Amber’s #4: Arkham Horror: The Card Game
There’s something to be said about a game that takes just as long to set up and it does to play, and Arkham Horror is no exception to that. Arkham Horror: LCG, however, condenses the game into a more playable deck building format while keeping the fun of the original. The game is still pretty brutal, with your modifiers being chosen randomly out of a bag. We fought hard but lost the first scenario because of this, and it can be a frustrating mechanic when you’re consistently making bad draws. Overall, this game is much more approachable than the full Arkham game with the easy to teach deck building mechanic, which made it one of my top picks of the year.
Ethan’s #4: Imhotep
Imhotep is a game that certainly doesn’t lack praise, as it was nominated for the prestigious Spiel des Jahres award for 2016. Even so, I was surprised by how much I enjoyed its deceptively simple mechanics and gameplay. In Imhotep, each player has a supply of large wooden cubes (and seriously, these things are huge for board game components) in their color. Each round, there are a number of variously sized rafts where players take turns placing their cubes. Instead of placing cubes on a raft, players can use their action to refill their supply of cubes (to a maximum of 5) or sail one of the rafts to one of the available locations. The locations include the Market, where players can get cards that give extra actions or end-game scoring, or a myriad of ancient Egyptian architectures, such as the Obelisk, Pyramid, and Burial Chamber. Each of these locations scores points differently, and does so either immediately, at the end of each round, or at the end of the game. In addition, the order in which cubes are placed out at each location is often important as well, so you want to place your cubes on the rafts strategically. I was also surprised by just how cutthroat Imhotep can be. You can sail rafts containing your opponents’ cubes to places they clearly don’t want to go, or prematurely sail to a place they do want to go, blocking it off for that round. So, this game is definitely not for anyone who doesn’t like cutthroat or “mean” gameplay, but as long as you can get past that, it has a lot of table appeal with the huge cubes and evolving structures, and a lot of strategic fun.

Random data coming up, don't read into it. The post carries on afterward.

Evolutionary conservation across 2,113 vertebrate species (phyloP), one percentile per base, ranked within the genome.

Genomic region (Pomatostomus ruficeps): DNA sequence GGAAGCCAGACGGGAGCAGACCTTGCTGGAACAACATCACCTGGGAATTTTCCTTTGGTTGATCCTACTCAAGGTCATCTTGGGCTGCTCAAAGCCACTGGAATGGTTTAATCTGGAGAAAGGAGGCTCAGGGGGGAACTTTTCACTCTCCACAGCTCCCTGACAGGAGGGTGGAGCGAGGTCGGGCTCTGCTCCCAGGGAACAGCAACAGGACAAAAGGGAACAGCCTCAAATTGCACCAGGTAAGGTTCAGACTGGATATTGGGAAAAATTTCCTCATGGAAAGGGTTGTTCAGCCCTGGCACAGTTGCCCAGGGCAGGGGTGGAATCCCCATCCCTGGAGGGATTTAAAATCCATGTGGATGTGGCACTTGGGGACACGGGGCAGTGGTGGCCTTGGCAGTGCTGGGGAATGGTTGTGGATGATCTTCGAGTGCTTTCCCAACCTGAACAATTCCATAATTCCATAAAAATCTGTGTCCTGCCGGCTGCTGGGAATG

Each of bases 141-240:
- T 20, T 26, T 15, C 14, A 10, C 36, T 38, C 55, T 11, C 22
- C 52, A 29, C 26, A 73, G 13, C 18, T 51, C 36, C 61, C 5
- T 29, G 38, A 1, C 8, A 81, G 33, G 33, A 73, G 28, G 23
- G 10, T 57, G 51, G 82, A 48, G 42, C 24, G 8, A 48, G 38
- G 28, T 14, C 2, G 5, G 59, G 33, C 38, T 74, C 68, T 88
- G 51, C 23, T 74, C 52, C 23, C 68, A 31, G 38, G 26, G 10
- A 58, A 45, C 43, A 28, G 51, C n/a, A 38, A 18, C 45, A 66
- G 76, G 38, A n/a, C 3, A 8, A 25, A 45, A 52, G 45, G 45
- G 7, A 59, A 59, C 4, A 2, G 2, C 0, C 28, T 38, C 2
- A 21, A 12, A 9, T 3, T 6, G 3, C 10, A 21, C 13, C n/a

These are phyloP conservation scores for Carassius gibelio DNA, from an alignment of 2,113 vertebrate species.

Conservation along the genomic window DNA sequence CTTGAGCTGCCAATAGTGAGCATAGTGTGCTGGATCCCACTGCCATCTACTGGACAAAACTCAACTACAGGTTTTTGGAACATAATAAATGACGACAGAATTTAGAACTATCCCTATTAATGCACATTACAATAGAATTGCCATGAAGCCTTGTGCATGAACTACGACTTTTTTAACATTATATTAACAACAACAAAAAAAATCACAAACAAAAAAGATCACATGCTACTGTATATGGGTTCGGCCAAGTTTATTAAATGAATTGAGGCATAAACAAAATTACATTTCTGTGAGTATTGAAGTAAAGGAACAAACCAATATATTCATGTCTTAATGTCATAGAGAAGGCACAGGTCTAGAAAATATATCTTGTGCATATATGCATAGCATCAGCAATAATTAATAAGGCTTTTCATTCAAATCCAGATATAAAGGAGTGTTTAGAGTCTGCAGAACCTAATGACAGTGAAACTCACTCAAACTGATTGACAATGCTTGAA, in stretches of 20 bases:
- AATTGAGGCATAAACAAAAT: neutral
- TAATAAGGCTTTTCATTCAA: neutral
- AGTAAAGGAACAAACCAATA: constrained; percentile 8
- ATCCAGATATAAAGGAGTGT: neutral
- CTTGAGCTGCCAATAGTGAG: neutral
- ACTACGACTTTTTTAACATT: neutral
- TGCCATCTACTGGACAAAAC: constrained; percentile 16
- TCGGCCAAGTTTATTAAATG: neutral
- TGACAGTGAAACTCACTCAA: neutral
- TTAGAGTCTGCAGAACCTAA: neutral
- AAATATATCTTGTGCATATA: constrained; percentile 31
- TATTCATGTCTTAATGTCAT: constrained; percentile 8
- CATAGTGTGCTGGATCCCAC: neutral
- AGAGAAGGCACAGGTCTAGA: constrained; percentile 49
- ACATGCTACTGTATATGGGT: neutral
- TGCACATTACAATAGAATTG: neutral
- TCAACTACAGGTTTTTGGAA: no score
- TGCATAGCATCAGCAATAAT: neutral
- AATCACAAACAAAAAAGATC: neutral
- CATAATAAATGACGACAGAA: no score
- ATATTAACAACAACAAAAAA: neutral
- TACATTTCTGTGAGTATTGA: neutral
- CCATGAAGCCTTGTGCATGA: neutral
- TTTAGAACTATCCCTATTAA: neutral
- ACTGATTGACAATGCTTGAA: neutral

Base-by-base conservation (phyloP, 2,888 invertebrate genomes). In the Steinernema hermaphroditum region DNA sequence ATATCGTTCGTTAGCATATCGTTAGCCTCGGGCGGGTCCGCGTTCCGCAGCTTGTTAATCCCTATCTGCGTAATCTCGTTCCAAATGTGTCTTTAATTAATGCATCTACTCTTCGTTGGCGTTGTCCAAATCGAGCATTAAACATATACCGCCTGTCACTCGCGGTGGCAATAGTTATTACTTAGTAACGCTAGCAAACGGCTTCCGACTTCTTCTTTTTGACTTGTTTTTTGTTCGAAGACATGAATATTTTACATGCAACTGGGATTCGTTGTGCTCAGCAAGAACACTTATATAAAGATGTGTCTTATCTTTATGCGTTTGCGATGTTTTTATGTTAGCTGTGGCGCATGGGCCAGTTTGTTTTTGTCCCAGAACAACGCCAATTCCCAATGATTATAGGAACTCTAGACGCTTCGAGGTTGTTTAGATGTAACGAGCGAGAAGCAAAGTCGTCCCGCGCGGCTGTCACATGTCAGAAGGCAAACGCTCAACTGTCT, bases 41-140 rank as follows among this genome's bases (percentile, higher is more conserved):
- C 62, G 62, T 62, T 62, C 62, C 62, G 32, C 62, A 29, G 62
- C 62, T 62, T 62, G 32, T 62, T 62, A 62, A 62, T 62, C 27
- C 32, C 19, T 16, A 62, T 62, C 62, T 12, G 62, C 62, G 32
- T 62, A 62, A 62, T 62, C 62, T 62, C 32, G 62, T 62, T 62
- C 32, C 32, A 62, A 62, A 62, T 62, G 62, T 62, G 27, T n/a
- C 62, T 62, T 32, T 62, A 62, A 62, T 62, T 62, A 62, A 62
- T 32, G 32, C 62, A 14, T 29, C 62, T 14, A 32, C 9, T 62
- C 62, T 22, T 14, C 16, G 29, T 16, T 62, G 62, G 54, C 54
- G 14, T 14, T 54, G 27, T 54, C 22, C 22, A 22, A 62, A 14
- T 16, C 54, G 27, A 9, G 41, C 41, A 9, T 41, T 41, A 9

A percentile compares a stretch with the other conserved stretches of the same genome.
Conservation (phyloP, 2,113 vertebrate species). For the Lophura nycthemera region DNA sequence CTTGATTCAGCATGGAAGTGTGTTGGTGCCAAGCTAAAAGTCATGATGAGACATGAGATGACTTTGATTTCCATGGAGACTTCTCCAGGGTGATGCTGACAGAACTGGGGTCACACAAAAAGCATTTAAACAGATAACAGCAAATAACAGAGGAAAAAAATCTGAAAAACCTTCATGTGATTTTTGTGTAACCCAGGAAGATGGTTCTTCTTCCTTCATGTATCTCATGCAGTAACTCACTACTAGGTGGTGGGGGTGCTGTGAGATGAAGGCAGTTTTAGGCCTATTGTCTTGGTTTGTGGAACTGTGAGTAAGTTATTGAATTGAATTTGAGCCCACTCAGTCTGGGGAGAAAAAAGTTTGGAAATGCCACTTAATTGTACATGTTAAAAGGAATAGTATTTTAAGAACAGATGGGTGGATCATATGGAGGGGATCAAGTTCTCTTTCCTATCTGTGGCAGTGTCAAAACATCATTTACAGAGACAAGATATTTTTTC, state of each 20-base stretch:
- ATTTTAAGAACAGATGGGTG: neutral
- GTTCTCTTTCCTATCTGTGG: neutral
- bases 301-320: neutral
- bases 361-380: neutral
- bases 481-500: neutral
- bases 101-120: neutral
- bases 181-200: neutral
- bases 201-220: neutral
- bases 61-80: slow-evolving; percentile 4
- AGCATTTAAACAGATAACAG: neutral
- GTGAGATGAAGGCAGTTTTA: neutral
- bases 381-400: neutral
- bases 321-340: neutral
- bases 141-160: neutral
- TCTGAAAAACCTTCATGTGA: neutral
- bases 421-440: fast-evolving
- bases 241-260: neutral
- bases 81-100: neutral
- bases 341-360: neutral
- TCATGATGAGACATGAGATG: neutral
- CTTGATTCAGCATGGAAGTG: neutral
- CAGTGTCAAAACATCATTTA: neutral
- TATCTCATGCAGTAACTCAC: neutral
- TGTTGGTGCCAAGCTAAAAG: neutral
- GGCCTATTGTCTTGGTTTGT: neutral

Amber’s #3: Mythos Tales
I’ve always been a fan of mysteries but have not always had success at solving them. We’ve played Sherlock Holmes Consulting Detective and while I love the Sherlock Holmes theme, there seemed to be something a bit lacking with it. When Mythos Tales showed up on Kickstarter, I was eager to back it, hoping that the Lovecraftian theme would add that little bit of extra oomph. We cracked this game open and was able to roll right in. We added my newly gamer mom to the second scenario and beyond, and things began to unfold in wonderful and usual ways. Without revealing too much about the specific scenarios, they added new rules to some of the scenarios, including different types of locations and triggering events based on when you visit a location, which allowed them to play a bit differently than just trying to figure out the mystery. I’ll admit that we didn’t get all the way through Sherlock Holmes, it wasn’t really drawing us in, and so if these things happen in that game, we are definitely missing out. But we played multiple scenarios of this game in a row, for multiple days, which makes this one of my most liked games of 2016.
Ethan’s #3: Beyond Baker Street